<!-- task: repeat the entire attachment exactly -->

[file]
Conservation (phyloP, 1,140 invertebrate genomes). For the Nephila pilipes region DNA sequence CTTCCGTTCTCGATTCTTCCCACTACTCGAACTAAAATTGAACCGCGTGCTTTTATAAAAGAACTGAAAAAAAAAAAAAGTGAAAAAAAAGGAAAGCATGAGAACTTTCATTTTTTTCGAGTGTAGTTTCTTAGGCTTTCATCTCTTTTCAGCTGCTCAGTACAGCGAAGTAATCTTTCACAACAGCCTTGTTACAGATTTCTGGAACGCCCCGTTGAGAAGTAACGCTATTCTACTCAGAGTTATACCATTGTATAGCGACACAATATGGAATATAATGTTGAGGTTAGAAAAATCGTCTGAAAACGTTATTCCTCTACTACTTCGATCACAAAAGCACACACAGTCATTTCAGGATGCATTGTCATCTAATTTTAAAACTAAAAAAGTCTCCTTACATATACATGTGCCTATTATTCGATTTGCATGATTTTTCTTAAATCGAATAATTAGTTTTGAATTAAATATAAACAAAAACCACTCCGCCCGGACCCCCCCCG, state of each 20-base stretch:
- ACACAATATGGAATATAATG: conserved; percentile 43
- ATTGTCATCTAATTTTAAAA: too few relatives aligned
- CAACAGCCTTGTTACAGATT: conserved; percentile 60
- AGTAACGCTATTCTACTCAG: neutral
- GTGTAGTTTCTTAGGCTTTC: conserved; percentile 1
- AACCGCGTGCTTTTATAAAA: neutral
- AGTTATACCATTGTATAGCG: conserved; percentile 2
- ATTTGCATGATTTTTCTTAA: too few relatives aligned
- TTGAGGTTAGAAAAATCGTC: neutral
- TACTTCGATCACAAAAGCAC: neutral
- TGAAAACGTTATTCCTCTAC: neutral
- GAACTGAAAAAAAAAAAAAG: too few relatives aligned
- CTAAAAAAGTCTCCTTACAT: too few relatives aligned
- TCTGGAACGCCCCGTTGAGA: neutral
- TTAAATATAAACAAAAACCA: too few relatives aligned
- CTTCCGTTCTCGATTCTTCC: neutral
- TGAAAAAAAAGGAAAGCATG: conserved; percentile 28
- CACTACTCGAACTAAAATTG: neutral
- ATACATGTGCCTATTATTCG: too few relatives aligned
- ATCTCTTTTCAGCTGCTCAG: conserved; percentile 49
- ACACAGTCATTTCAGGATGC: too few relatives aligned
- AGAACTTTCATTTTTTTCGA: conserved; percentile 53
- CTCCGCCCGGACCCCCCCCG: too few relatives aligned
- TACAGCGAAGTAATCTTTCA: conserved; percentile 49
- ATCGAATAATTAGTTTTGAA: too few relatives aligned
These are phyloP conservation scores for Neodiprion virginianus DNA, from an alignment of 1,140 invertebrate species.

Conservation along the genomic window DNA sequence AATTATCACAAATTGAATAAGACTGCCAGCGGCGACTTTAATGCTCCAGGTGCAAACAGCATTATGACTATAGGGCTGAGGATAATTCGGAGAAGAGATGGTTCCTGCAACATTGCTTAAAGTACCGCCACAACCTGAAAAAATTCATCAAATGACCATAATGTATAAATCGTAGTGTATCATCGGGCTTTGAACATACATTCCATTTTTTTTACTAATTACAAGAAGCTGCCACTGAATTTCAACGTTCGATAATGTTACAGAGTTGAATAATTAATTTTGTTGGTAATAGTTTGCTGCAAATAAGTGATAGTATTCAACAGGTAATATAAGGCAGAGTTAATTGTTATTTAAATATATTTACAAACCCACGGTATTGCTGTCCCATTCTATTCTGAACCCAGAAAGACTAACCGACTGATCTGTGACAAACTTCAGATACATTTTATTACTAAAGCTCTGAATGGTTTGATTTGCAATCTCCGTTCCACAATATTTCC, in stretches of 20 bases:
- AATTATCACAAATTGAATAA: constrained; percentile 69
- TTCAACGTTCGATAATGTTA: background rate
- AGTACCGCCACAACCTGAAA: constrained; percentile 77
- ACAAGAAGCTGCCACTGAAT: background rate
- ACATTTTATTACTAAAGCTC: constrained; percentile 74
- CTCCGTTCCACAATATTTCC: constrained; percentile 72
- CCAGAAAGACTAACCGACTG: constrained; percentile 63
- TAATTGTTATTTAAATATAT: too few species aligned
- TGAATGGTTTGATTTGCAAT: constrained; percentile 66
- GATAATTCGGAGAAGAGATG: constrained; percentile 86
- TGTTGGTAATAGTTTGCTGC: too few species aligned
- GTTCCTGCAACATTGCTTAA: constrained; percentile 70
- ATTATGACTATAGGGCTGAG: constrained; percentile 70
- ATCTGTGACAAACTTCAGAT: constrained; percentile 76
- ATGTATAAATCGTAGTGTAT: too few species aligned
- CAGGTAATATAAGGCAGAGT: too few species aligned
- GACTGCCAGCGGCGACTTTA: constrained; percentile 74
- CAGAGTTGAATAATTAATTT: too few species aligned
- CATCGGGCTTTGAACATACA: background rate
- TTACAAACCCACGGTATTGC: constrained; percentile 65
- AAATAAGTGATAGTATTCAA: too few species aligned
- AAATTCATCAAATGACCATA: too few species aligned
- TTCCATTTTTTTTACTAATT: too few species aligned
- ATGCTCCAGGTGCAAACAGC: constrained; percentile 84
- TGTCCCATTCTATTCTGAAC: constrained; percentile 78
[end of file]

Conservation (phyloP, 1,140 invertebrate genomes). For the Nephila pilipes region DNA sequence CTTCCGTTCTCGATTCTTCCCACTACTCGAACTAAAATTGAACCGCGTGCTTTTATAAAAGAACTGAAAAAAAAAAAAAGTGAAAAAAAAGGAAAGCATGAGAACTTTCATTTTTTTCGAGTGTAGTTTCTTAGGCTTTCATCTCTTTTCAGCTGCTCAGTACAGCGAAGTAATCTTTCACAACAGCCTTGTTACAGATTTCTGGAACGCCCCGTTGAGAAGTAACGCTATTCTACTCAGAGTTATACCATTGTATAGCGACACAATATGGAATATAATGTTGAGGTTAGAAAAATCGTCTGAAAACGTTATTCCTCTACTACTTCGATCACAAAAGCACACACAGTCATTTCAGGATGCATTGTCATCTAATTTTAAAACTAAAAAAGTCTCCTTACATATACATGTGCCTATTATTCGATTTGCATGATTTTTCTTAAATCGAATAATTAGTTTTGAATTAAATATAAACAAAAACCACTCCGCCCGGACCCCCCCCG, state of each 20-base stretch:
- ACACAATATGGAATATAATG: conserved; percentile 43
- ATTGTCATCTAATTTTAAAA: too few relatives aligned
- CAACAGCCTTGTTACAGATT: conserved; percentile 60
- AGTAACGCTATTCTACTCAG: neutral
- GTGTAGTTTCTTAGGCTTTC: conserved; percentile 1
- AACCGCGTGCTTTTATAAAA: neutral
- AGTTATACCATTGTATAGCG: conserved; percentile 2
- ATTTGCATGATTTTTCTTAA: too few relatives aligned
- TTGAGGTTAGAAAAATCGTC: neutral
- TACTTCGATCACAAAAGCAC: neutral
- TGAAAACGTTATTCCTCTAC: neutral
- GAACTGAAAAAAAAAAAAAG: too few relatives aligned
- CTAAAAAAGTCTCCTTACAT: too few relatives aligned
- TCTGGAACGCCCCGTTGAGA: neutral
- TTAAATATAAACAAAAACCA: too few relatives aligned
- CTTCCGTTCTCGATTCTTCC: neutral
- TGAAAAAAAAGGAAAGCATG: conserved; percentile 28
- CACTACTCGAACTAAAATTG: neutral
- ATACATGTGCCTATTATTCG: too few relatives aligned
- ATCTCTTTTCAGCTGCTCAG: conserved; percentile 49
- ACACAGTCATTTCAGGATGC: too few relatives aligned
- AGAACTTTCATTTTTTTCGA: conserved; percentile 53
- CTCCGCCCGGACCCCCCCCG: too few relatives aligned
- TACAGCGAAGTAATCTTTCA: conserved; percentile 49
- ATCGAATAATTAGTTTTGAA: too few relatives aligned
These are phyloP conservation scores for Neodiprion virginianus DNA, from an alignment of 1,140 invertebrate species.

Conservation along the genomic window DNA sequence AATTATCACAAATTGAATAAGACTGCCAGCGGCGACTTTAATGCTCCAGGTGCAAACAGCATTATGACTATAGGGCTGAGGATAATTCGGAGAAGAGATGGTTCCTGCAACATTGCTTAAAGTACCGCCACAACCTGAAAAAATTCATCAAATGACCATAATGTATAAATCGTAGTGTATCATCGGGCTTTGAACATACATTCCATTTTTTTTACTAATTACAAGAAGCTGCCACTGAATTTCAACGTTCGATAATGTTACAGAGTTGAATAATTAATTTTGTTGGTAATAGTTTGCTGCAAATAAGTGATAGTATTCAACAGGTAATATAAGGCAGAGTTAATTGTTATTTAAATATATTTACAAACCCACGGTATTGCTGTCCCATTCTATTCTGAACCCAGAAAGACTAACCGACTGATCTGTGACAAACTTCAGATACATTTTATTACTAAAGCTCTGAATGGTTTGATTTGCAATCTCCGTTCCACAATATTTCC, in stretches of 20 bases:
- AATTATCACAAATTGAATAA: constrained; percentile 69
- TTCAACGTTCGATAATGTTA: background rate
- AGTACCGCCACAACCTGAAA: constrained; percentile 77
- ACAAGAAGCTGCCACTGAAT: background rate
- ACATTTTATTACTAAAGCTC: constrained; percentile 74
- CTCCGTTCCACAATATTTCC: constrained; percentile 72
- CCAGAAAGACTAACCGACTG: constrained; percentile 63
- TAATTGTTATTTAAATATAT: too few species aligned
- TGAATGGTTTGATTTGCAAT: constrained; percentile 66
- GATAATTCGGAGAAGAGATG: constrained; percentile 86
- TGTTGGTAATAGTTTGCTGC: too few species aligned
- GTTCCTGCAACATTGCTTAA: constrained; percentile 70
- ATTATGACTATAGGGCTGAG: constrained; percentile 70
- ATCTGTGACAAACTTCAGAT: constrained; percentile 76
- ATGTATAAATCGTAGTGTAT: too few species aligned
- CAGGTAATATAAGGCAGAGT: too few species aligned
- GACTGCCAGCGGCGACTTTA: constrained; percentile 74
- CAGAGTTGAATAATTAATTT: too few species aligned
- CATCGGGCTTTGAACATACA: background rate
- TTACAAACCCACGGTATTGC: constrained; percentile 65
- AAATAAGTGATAGTATTCAA: too few species aligned
- AAATTCATCAAATGACCATA: too few species aligned
- TTCCATTTTTTTTACTAATT: too few species aligned
- ATGCTCCAGGTGCAAACAGC: constrained; percentile 84
- TGTCCCATTCTATTCTGAAC: constrained; percentile 78